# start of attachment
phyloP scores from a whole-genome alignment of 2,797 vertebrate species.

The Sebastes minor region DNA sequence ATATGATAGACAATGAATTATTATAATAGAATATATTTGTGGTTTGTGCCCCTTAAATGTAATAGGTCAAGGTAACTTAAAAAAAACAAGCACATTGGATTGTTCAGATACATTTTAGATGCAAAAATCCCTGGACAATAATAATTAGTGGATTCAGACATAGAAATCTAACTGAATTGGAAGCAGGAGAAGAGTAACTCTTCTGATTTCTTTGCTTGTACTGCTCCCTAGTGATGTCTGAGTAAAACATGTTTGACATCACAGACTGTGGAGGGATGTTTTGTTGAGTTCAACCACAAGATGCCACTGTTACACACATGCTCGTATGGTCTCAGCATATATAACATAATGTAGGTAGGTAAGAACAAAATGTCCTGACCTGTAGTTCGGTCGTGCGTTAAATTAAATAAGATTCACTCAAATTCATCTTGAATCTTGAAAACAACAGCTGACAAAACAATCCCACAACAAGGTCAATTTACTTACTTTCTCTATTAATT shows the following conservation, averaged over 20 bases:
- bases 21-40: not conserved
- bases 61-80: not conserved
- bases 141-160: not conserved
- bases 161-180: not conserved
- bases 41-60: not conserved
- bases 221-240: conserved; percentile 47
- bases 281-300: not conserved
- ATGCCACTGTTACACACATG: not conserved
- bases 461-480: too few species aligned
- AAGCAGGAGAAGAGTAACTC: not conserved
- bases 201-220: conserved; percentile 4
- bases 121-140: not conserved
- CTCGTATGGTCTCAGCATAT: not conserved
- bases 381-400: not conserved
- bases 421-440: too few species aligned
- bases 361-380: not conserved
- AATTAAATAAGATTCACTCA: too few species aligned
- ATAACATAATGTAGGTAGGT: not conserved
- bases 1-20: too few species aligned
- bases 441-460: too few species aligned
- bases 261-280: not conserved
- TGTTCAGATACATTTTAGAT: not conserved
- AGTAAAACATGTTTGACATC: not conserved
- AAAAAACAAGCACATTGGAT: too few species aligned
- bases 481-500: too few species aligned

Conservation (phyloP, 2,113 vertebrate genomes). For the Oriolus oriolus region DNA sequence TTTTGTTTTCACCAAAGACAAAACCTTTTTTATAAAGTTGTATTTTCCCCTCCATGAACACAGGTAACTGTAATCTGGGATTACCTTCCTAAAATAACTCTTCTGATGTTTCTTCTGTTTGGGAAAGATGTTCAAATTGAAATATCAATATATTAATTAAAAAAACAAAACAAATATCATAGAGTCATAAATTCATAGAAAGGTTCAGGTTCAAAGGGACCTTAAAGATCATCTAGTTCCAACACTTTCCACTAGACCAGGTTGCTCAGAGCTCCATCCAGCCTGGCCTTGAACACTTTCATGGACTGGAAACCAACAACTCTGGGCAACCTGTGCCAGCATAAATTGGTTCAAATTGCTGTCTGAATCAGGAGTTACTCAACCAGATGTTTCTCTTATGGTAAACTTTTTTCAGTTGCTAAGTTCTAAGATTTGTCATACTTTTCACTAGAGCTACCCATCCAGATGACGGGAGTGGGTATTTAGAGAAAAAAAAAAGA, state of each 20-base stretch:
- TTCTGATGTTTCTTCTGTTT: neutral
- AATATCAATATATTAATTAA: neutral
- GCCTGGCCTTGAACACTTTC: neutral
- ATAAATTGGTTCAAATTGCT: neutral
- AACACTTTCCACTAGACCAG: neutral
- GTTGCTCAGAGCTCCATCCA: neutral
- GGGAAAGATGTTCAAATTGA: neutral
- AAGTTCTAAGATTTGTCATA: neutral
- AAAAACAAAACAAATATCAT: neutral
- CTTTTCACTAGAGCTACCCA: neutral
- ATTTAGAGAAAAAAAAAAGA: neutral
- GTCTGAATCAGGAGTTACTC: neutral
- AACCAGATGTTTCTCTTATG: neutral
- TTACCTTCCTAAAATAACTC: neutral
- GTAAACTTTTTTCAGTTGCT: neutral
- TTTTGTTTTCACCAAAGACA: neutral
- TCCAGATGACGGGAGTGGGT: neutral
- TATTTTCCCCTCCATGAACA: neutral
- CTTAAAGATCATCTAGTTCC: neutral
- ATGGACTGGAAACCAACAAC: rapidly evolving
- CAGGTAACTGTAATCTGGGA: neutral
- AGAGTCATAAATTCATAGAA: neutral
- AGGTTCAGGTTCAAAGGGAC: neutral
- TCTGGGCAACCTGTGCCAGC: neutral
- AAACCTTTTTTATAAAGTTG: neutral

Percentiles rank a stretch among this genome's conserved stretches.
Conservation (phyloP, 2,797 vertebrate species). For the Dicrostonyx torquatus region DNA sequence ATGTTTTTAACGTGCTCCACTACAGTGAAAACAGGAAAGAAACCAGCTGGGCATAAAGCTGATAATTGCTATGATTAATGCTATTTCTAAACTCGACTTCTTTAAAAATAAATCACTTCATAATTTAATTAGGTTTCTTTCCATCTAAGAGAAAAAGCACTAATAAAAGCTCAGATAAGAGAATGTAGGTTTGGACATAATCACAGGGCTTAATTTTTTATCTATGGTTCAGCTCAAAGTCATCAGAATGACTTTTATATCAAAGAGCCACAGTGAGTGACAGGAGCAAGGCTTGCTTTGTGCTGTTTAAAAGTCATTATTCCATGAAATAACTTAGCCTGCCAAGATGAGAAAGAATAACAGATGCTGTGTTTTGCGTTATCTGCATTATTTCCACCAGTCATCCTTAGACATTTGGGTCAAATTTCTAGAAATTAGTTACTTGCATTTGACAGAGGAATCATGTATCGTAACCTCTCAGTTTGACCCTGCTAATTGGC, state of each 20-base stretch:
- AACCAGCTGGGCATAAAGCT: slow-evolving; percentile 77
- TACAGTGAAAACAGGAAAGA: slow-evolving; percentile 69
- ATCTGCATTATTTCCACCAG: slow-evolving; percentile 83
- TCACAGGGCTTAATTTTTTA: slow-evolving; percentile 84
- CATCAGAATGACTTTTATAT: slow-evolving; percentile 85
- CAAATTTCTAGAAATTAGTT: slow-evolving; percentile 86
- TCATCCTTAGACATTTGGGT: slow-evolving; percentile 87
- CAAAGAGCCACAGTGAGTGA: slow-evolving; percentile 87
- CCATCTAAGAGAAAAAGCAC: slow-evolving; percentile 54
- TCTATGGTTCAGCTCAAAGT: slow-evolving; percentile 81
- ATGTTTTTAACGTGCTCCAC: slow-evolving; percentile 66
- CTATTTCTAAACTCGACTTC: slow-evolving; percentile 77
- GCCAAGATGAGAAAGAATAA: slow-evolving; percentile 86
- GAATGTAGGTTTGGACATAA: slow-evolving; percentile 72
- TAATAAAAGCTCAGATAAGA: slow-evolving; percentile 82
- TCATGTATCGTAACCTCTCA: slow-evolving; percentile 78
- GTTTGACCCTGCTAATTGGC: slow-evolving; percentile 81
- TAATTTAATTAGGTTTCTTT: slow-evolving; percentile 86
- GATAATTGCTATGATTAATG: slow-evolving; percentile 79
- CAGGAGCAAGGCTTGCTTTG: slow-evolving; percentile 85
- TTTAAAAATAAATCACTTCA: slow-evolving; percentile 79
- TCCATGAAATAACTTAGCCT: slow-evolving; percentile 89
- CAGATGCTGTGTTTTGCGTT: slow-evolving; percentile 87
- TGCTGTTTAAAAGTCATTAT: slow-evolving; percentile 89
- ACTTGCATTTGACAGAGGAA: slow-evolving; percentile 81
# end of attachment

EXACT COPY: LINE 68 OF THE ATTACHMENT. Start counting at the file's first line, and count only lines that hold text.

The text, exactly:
- GCCAAGATGAGAAAGAATAA: slow-evolving; percentile 86